Santa Marta: A Longer View
Among other cruisers, Sandra Lauck of Kool Kat and Muriel and Tutty Lee of Mistress were happily ensconced in Marina Santa Marta in January when the World ARC fleet arrived for a short visit. Compass took the opportunity to get some longer-staying sailors’ impressions of Santa Marta.
“The people here are really friendly and helpful,” Muriel says. “Christmas was wonderful,” she adds, pointing toward an elegant old building on the shore: “The marina even organized a dinner for us at Tres Sensaciones restaurant.”
“There are a couple of great grocery stores, and the food is cheap and delicious,” Sandra comments, adding that while beer is budget-friendly, wine is expensive “so stock up in Martinique.”
It’s also recommended to bring boat parts, although Tutty notes that “anything can be ordered, and you can find stuff in the hardware stores, etcetera, if you go looking.” He also says that you can also get just about anything from cameras to sewing machines fixed in Santa Marta. Tutty tells of his ship’s clock needing repairs, but in Canada “it would have cost $200 for the guy to just look at it, with no guarantee of fixing it” so he passed. He relates that the clock was not only fixed in Santa Marta, but that the cost was less than a third of the quoted Canadian price — “and the repairman kept it for an extra two days to make sure it was keeping perfect time!”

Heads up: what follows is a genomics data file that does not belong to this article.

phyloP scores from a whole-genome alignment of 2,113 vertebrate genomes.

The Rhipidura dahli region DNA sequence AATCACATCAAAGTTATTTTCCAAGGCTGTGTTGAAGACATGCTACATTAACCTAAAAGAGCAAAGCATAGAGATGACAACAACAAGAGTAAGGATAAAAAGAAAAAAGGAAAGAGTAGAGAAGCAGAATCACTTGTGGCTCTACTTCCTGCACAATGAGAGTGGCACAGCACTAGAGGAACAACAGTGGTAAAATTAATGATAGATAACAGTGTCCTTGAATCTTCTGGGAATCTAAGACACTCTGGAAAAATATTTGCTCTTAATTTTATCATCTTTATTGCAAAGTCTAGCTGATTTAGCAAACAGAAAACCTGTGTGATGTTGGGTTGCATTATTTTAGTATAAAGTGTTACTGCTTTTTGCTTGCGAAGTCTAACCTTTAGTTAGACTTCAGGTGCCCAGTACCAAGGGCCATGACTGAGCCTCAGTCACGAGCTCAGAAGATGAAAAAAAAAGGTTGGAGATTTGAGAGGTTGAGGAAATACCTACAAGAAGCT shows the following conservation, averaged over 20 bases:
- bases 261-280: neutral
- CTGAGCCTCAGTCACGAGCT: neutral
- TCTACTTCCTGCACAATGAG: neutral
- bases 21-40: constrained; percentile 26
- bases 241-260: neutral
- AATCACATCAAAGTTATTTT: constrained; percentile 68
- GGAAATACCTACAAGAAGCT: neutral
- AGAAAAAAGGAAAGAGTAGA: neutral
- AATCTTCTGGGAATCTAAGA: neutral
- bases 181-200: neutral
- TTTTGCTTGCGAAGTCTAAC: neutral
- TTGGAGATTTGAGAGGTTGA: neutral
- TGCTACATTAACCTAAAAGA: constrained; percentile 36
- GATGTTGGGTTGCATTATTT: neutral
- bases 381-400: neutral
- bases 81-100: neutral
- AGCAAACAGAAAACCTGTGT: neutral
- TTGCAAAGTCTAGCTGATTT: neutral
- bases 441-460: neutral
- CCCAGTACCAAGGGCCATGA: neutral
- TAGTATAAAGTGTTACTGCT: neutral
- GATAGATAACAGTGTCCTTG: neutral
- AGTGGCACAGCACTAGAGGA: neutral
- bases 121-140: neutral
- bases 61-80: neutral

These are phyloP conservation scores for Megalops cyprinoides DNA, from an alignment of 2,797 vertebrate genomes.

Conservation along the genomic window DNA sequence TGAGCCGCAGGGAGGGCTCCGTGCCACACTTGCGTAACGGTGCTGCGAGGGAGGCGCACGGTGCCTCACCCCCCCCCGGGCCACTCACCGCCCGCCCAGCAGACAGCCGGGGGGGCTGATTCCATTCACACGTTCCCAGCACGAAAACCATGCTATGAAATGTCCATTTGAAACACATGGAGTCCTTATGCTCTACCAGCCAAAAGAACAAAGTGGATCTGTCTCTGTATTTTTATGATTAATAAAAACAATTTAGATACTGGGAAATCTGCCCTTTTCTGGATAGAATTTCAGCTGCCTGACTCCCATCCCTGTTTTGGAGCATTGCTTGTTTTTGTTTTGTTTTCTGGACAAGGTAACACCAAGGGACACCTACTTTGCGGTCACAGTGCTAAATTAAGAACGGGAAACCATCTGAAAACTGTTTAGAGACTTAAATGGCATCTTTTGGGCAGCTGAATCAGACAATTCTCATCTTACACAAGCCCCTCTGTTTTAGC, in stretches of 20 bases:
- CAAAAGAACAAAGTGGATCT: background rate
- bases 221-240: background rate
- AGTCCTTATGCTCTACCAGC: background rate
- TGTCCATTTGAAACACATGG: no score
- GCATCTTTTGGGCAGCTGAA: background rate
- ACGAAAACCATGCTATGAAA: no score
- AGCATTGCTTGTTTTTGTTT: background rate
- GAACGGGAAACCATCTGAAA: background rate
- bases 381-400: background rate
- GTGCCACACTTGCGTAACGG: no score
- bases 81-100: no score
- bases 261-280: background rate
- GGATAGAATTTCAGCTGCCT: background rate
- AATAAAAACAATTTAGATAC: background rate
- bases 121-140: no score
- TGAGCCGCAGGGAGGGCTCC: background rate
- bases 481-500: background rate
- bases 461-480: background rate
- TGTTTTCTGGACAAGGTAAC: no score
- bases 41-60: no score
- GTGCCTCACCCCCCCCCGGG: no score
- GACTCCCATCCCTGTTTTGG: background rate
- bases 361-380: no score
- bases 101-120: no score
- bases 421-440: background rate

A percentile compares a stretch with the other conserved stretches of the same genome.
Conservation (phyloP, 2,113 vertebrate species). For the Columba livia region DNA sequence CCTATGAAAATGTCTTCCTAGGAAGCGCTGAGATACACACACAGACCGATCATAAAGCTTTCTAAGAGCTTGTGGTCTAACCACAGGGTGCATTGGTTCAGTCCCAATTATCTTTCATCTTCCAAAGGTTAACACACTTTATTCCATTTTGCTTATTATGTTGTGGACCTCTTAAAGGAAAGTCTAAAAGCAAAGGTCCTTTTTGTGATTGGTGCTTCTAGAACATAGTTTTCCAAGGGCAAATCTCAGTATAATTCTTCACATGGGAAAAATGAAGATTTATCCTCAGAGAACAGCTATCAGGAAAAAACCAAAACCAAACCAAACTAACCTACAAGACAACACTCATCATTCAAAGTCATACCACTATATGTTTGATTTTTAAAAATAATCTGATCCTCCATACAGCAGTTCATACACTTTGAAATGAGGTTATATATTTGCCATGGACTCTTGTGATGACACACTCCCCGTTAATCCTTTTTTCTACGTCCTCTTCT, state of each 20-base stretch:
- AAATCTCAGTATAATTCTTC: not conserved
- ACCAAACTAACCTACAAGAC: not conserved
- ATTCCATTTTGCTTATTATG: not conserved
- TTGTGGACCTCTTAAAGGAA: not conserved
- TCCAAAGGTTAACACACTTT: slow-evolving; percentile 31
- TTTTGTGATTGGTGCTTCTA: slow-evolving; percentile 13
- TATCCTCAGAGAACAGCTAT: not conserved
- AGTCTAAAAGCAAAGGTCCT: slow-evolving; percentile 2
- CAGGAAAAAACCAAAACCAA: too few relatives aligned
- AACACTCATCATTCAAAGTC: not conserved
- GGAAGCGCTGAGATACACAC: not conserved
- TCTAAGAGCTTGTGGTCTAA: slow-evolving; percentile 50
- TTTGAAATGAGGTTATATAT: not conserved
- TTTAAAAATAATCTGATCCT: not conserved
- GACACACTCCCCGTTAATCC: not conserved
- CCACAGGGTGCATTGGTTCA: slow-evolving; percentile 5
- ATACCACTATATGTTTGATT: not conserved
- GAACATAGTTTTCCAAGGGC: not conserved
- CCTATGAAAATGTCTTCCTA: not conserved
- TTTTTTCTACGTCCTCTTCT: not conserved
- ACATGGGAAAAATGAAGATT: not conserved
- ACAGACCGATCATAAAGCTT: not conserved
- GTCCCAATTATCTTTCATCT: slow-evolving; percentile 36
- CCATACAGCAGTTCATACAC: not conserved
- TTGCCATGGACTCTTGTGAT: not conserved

Finally, this old port city is a good base for inland exploration. “Santa Marta is a safe spot to adventure from,” says Tutty. “You can go to the Lost City, Bogotá, Medellín, the Amazon — most of South America, really. The marina is a good place to leave your boat and travel; the staff is wonderful.” The cruisers agree that it’s useful to be able to speak some Spanish when traveling around Colombia, but mention that Caterina in the marina office speaks good English.
Bottom line on Santa Marta as a cruising destination? Says Sandra, “We highly recommend it!”
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